Commerce Department cracks down on sale of hacking products to foreign governments
The Commerce Department on Wednesday took steps to crack down on the sale of certain hacking products used by foreign governments and other groups to surveil and repress individuals.
The agency’s Bureau of Industry and Security issued an interim final rule that establishes controls on the export, reexport or transfer of certain cybersecurity items, requiring a license to ship these products to any countries posing a national security or weapons of mass destruction risk, such as China and Russia.
Users restricted from using these products, which include surveillance tools, would include governments posing a threat or subject to arms embargoes, and users who intend to use the products in a way that would compromise information systems without the owner’s permission.
“These items warrant controls because these tools could be used for surveillance, espionage, or other actions that disrupt, deny or degrade the network or devices on it,” the rule reads.
Commerce Secretary Gina Raimondo said Wednesday that the rule was intended to protect human rights.
“The United States is committed to working with our multilateral partners to deter the spread of certain technologies that can be used for malicious activities that threaten cybersecurity and human rights,” Raimondo said in a statement Wednesday.
“The Commerce Department’s interim final rule imposing export controls on certain cybersecurity items is an appropriately tailored approach that protects America’s national security against malicious cyber actors while ensuring legitimate cybersecurity activities,” she said.
The Commerce Department is accepting public comments on the interim final rule for the next 45 days, with the rule to go into effect in 90 days.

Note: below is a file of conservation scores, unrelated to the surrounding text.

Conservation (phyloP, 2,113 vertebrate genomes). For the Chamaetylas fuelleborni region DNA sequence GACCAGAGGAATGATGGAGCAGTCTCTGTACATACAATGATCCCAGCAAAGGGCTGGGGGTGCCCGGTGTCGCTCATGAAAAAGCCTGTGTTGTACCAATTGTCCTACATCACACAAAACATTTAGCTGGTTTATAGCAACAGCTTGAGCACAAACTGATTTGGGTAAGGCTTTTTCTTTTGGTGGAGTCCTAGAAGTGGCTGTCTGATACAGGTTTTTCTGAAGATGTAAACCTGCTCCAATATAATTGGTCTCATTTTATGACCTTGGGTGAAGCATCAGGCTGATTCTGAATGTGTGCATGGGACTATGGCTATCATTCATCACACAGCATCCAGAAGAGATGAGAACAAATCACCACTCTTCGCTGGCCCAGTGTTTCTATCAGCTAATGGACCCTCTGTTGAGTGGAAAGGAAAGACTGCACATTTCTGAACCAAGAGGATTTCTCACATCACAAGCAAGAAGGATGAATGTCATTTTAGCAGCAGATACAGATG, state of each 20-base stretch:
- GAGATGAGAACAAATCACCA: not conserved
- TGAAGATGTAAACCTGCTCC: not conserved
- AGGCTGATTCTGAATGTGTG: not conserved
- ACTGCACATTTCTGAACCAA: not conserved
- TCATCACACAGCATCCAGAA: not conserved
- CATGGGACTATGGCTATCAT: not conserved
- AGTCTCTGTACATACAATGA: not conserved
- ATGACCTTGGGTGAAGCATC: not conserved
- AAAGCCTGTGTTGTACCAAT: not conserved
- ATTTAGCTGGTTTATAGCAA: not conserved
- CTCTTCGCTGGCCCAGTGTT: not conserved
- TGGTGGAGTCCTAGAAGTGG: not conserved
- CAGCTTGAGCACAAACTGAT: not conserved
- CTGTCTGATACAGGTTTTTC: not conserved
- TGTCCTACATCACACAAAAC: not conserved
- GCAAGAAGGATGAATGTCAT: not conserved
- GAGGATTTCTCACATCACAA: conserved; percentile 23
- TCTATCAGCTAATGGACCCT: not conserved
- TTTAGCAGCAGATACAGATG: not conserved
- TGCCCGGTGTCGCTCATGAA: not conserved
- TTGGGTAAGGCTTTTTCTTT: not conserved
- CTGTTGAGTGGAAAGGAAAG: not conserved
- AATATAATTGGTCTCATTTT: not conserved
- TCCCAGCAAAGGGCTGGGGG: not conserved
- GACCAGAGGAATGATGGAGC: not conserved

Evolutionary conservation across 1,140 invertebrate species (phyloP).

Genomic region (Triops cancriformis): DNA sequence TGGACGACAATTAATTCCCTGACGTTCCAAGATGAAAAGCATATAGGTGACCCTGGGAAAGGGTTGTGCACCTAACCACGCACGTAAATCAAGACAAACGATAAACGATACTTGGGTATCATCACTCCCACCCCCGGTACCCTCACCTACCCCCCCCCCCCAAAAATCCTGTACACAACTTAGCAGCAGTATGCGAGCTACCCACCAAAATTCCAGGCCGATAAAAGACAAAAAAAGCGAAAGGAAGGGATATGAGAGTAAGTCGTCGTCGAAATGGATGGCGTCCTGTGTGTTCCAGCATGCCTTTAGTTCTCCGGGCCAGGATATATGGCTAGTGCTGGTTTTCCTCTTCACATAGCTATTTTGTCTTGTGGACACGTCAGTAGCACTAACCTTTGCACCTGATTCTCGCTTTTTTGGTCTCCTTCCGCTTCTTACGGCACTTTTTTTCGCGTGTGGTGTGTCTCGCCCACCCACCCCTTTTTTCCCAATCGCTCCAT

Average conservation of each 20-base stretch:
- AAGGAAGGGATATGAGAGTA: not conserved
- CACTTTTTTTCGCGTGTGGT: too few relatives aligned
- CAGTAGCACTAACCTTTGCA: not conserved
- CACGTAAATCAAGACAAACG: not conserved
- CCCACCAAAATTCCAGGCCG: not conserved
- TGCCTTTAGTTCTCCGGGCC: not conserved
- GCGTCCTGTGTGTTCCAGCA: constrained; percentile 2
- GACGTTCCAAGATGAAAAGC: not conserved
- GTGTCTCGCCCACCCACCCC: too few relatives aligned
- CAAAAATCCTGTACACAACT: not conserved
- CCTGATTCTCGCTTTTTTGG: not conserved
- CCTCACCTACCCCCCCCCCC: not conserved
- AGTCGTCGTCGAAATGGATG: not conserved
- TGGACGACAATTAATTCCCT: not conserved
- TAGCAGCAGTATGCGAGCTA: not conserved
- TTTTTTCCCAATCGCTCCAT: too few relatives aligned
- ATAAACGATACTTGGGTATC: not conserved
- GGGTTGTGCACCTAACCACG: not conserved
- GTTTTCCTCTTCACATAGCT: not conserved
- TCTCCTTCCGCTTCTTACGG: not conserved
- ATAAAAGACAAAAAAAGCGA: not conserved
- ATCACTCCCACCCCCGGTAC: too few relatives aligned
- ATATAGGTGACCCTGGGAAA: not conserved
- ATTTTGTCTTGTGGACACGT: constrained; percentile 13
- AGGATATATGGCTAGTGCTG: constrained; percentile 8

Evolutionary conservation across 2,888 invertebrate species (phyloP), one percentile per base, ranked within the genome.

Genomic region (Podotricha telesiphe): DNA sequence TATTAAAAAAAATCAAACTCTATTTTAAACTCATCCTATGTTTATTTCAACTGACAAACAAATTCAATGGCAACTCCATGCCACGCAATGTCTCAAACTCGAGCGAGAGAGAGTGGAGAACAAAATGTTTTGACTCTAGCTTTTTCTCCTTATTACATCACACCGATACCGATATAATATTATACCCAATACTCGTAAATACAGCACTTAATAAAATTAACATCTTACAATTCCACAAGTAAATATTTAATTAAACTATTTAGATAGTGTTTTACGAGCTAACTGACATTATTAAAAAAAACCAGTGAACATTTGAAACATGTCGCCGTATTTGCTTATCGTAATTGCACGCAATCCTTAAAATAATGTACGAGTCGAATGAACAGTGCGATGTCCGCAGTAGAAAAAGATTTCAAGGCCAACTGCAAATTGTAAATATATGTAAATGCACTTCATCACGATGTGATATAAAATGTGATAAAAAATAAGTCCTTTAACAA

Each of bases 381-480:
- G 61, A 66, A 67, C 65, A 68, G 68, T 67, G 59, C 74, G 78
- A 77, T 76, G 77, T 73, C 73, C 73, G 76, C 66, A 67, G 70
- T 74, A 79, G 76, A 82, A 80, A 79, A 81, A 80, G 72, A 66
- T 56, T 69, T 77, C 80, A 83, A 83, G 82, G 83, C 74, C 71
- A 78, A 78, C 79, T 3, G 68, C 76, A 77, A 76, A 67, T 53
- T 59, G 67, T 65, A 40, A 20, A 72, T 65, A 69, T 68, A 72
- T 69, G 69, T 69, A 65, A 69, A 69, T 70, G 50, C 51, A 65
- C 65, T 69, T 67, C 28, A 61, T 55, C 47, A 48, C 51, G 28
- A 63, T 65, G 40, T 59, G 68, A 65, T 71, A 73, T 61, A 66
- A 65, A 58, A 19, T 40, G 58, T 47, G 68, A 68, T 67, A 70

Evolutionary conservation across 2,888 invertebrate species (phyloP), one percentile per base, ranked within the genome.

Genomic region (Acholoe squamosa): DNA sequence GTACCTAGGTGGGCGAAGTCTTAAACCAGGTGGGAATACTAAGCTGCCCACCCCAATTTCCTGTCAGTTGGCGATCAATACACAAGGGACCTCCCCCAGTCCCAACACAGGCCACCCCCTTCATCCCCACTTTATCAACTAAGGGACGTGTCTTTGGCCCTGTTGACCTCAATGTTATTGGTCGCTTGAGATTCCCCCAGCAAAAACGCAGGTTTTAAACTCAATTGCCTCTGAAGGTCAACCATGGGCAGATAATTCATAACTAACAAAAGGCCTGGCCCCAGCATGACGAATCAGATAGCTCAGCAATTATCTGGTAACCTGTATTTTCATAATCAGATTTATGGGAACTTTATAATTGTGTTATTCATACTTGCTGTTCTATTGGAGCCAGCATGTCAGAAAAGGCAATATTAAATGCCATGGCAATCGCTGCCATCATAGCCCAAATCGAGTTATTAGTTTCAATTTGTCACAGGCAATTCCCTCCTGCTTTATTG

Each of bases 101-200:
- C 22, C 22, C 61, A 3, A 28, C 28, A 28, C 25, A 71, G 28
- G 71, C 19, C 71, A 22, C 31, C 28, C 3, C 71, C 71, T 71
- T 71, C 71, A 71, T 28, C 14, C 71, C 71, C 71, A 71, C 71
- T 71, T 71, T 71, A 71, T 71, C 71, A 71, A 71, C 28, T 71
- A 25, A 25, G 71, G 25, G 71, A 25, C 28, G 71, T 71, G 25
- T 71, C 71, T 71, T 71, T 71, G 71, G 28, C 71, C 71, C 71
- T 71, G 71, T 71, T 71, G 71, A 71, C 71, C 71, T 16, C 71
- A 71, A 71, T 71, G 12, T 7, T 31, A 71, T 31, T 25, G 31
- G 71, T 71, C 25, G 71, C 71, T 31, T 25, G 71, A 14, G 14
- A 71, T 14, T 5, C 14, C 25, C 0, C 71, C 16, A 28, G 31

The rule was issued following growing concerns about the use of hacking tools by foreign governments for surveillance purposes.
Apple last month released emergency updates for many of its products following the discovery of a vulnerability that allowed Israeli company NSO Group to infect Apple products with spyware. The vulnerability was discovered when Citizen Lab was investigating a phone used by a Saudi Arabian activist that had been infected with NSO Group spyware.
NSO Group’s products have become an increasing concern, with Reuters reporting last year that the FBI was investigating the use of the company’s spyware for hacking operations against U.S. citizens, organizations and foreign governments.
NSO Group was also accused by WhatsApp in 2019 of allowing its spyware to be used by governments to target officials, and more recently its spyware was found to have been used by Dubai’s ruler Sheikh Mohammad bin Rashid Al Maktoum to hack the phone of his ex-wife and her legal team.
But while the Biden administration is keen to take a stand against this type of activity, in the wake of a difficult year that has seen a massive spike in major cyber incidents, it is attempting to balance new regulations with collaboration.
According to The Washington Post, the rule from the Commerce Department would have been issued long before Wednesday, but the agency was trying to find a way to curtail the use of cybersecurity tools for malicious purposes while not compromising global cybersecurity work.
“We’re trying to walk the line between not impairing legitimate cybersecurity collaboration across borders, but trying to make sure these pieces of hardware and software technology aren’t obtained and used by repressive governments,” a senior official told The Washington Post.
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